The purpose of this research note was to validate a simplified version of the Dutch nonword repetition task (NWR; Rispens & Baker, 2012). The NWR was shortened and scoring was transformed to correct/incorrect nonwords, resulting in the shortened NWR (NWR-S).
NWR-S and NWR performance were compared in the previously published data set of Rispens and Baker (2012; N = 88), who compared NWR performance in 5 participant groups: specific language impairment (SLI), reading impairment (RI), both SLI and RI, one control group matched on chronological age, and one control group matched on language age.
Analyses of variance showed that children with SLI + RI performed significantly worse than other participant groups in NWR-S, just as in NWR. Logistic regression analyses showed that both tasks can predict an SLI + RI outcome. NWR-S holds a sensitivity of 82.6% and a specificity of 95.4% in identifying children with SLI + RI. The sensitivity of the original NWR is 87.0% with a specificity of 87.7%.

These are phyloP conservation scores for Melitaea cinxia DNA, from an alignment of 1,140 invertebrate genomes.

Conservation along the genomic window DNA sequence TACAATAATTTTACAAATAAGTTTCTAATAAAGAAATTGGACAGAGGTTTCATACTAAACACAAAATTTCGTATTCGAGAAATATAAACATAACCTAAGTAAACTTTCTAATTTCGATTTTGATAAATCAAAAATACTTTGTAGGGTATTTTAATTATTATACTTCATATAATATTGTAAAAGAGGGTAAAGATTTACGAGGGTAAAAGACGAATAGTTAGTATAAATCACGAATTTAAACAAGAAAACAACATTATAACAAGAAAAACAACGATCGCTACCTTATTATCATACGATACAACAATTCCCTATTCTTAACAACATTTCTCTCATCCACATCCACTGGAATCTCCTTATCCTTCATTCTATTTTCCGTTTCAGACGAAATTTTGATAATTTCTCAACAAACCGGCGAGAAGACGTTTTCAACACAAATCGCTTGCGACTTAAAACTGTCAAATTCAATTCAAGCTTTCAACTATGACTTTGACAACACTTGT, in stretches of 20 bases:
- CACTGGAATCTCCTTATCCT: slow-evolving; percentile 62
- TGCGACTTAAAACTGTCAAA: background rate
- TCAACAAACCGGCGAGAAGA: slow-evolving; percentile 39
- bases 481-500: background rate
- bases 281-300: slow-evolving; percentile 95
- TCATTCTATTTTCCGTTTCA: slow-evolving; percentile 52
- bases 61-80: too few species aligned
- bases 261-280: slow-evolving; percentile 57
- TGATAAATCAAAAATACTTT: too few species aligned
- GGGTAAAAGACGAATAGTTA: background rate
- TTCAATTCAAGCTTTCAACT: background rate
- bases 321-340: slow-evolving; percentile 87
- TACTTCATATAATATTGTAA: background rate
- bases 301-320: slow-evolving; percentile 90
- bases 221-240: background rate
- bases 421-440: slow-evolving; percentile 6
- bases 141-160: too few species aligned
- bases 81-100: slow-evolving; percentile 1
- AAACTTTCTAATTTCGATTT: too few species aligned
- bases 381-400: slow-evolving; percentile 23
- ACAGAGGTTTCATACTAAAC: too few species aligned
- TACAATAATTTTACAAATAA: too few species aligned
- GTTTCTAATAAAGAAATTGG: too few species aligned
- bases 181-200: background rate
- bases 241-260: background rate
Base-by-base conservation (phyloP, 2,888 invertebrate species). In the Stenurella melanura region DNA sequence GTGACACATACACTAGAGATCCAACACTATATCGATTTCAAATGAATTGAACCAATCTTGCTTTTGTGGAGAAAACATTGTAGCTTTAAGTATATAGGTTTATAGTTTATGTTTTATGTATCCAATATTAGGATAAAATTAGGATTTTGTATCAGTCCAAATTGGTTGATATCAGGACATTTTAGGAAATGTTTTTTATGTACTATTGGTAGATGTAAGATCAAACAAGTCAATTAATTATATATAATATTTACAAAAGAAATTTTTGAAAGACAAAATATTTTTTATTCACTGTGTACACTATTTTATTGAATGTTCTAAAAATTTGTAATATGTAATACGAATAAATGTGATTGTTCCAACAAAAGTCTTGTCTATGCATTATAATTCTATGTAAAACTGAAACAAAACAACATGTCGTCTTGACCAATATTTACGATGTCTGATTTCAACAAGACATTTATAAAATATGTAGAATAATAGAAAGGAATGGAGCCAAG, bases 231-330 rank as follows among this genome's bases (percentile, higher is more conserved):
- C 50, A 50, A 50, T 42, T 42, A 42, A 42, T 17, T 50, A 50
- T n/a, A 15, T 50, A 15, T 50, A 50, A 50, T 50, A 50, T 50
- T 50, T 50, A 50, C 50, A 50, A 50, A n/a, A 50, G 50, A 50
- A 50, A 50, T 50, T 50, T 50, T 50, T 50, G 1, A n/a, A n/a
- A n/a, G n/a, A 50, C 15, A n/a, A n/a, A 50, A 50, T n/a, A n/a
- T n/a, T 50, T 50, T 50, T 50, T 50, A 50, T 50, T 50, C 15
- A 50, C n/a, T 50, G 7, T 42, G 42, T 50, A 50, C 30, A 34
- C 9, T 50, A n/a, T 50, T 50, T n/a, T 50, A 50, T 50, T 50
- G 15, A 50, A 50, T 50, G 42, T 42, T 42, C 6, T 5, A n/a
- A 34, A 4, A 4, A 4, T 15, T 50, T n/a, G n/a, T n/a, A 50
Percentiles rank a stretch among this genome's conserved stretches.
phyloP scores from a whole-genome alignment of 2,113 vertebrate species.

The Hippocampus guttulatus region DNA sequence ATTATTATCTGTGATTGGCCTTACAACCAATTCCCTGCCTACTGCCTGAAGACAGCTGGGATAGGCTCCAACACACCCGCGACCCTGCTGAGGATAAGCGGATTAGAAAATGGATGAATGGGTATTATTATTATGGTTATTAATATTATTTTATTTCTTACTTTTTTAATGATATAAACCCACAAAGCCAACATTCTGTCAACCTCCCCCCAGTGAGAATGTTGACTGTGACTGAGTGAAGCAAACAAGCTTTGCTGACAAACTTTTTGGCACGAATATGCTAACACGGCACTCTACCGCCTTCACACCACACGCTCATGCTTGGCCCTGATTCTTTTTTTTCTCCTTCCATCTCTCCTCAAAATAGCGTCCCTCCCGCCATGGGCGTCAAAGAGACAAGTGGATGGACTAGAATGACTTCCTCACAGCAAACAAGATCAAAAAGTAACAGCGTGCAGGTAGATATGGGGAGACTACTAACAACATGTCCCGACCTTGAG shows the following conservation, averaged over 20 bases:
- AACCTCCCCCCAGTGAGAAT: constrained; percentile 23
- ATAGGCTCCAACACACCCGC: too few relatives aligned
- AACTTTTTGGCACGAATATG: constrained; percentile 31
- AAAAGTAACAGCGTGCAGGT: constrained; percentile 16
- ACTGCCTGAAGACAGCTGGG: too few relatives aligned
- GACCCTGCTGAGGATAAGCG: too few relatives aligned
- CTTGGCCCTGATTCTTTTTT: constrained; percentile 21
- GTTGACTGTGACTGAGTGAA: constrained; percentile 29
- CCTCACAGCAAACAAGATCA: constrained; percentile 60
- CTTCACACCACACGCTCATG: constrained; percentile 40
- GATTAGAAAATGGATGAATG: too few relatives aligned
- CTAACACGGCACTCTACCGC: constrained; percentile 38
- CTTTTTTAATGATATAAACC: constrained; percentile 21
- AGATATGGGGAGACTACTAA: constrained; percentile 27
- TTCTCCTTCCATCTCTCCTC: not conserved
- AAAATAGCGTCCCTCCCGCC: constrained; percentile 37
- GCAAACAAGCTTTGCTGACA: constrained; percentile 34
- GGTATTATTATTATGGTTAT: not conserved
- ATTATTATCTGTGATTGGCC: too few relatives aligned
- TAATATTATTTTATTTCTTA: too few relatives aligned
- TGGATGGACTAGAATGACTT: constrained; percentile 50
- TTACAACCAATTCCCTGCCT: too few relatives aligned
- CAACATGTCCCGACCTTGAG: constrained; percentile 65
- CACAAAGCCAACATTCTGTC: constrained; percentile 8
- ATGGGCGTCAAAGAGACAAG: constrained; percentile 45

As the original NWR, the NWR-S comprising a subset of 22 nonwords scored with a simplified scoring system can identify children with combined SLI and RI while saving a significant amount of the needed assessment time.